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STARKVILLE, Miss. (WCBI)- Young engineers set up their robotic creations in Foster Ballroom on the MSU Campus. There, they met with two engineers from NASA, who are leaders of the Curiosity Rover mission to Mars.

Each team modeled their machines after authentic robots that are used to explore space.

“When they get their kits for their robots, there are some motors and a driver. But then there is just sheets of plywood, some pvc pipes, screws, bolts, nuts, that kind of thing. And they have to use their CAVS Software that their schools design it and then build it and make it all work. So they are starting from nothing to build these,”said Eric Heiselt, MSU College of Engineering.

“I actually worked a lot with the public relations so I helped put the booth together. I designed the t-shirts like the one I’m wearing. I design posters,” said Trey wallace, Starkville Home Educators.

“Well we first had to figure out how to get the robot up the pole first. And I think that was definitely the biggest problem. And that took some time to figure out,” said Sabrianan Micha, Starkville High School.

About 600 teams were in the competition.

Young people are challenged to create a robot model that can climb space elevators.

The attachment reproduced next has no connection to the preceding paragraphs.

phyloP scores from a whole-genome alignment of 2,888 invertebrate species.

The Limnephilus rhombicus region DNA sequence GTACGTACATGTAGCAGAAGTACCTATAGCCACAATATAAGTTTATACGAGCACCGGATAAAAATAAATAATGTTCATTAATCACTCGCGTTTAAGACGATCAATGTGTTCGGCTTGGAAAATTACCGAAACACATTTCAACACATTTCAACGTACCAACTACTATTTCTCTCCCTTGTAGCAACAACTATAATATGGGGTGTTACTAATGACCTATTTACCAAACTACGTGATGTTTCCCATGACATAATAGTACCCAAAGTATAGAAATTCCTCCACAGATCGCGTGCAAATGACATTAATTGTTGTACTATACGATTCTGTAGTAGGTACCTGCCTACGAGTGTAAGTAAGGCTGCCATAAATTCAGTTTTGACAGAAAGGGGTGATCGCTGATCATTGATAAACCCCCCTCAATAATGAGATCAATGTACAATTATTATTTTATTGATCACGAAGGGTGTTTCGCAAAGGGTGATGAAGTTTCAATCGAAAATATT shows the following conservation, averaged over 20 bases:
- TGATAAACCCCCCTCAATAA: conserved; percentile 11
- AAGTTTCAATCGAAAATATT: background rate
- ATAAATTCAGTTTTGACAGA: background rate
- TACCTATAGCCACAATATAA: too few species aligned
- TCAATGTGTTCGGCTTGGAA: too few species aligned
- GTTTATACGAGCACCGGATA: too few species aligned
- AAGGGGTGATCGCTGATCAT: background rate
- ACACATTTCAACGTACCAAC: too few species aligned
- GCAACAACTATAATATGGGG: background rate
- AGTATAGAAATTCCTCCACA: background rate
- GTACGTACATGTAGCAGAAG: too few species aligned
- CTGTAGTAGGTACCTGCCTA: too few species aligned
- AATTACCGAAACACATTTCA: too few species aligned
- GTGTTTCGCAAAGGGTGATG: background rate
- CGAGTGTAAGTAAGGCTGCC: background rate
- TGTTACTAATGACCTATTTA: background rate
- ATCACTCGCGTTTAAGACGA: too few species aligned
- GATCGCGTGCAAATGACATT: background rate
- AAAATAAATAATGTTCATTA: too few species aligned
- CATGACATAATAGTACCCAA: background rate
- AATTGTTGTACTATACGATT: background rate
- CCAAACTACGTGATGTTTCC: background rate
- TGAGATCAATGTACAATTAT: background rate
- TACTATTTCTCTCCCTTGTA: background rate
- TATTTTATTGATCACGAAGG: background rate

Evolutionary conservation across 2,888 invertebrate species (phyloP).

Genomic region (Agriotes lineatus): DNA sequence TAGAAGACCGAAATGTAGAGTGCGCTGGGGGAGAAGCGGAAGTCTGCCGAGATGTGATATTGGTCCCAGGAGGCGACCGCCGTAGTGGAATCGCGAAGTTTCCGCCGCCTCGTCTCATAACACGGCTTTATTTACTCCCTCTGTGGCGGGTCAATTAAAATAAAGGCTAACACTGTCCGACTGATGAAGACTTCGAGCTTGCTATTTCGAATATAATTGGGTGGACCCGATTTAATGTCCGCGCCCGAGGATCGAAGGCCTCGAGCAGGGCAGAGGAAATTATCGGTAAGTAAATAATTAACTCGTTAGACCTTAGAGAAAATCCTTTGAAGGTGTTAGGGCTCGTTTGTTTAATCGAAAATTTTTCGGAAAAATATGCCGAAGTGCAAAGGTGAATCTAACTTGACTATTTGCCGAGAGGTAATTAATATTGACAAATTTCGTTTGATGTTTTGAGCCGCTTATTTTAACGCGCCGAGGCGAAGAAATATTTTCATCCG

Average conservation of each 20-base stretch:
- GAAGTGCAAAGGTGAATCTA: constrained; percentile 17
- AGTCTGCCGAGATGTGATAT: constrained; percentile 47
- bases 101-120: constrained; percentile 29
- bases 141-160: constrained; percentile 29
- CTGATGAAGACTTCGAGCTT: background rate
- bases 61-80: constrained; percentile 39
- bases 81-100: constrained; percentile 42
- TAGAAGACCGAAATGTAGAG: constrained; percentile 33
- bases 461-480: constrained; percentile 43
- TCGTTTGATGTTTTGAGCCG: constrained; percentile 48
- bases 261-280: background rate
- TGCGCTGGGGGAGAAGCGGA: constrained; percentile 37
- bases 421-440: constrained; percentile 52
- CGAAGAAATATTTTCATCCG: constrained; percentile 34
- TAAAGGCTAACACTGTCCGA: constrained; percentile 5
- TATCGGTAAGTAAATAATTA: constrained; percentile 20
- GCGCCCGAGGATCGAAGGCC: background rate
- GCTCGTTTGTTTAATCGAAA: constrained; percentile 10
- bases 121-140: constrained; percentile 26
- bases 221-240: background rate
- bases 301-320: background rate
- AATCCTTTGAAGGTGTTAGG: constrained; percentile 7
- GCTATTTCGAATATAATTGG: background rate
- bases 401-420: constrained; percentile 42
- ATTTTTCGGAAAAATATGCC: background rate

Ground floor for the elevators is in the middle of the ocean.

“And there would be a nuclear reactor there to provide the power. And the ribbon would then go up into the low orbit. And basically it drags that station with the earth. So we are tethered to that station,” said Heiselt.

NASA’s Adam Steltzner helped design, test, and build the sky crane landing system for the Curiosity rover.

Steltzner, and his partner Bobak Fedowski, became internet sensations with their unique hairstyles and contagious excitement.

Tuesday (1-29-13), he critiqued the students’ engineering prowess.

Steltzner was impressed, especially with the Starkville High School team.

They placed number 18th among 600 teams.

“They are coming from a wide range of different kinds of schools and I’m loving the ingenuity I see in each of them,” said Steltzner.

The next mission back to Mars is set for the year 2020.

Robots will be relied upon to give us a clearer understanding of the red planet.


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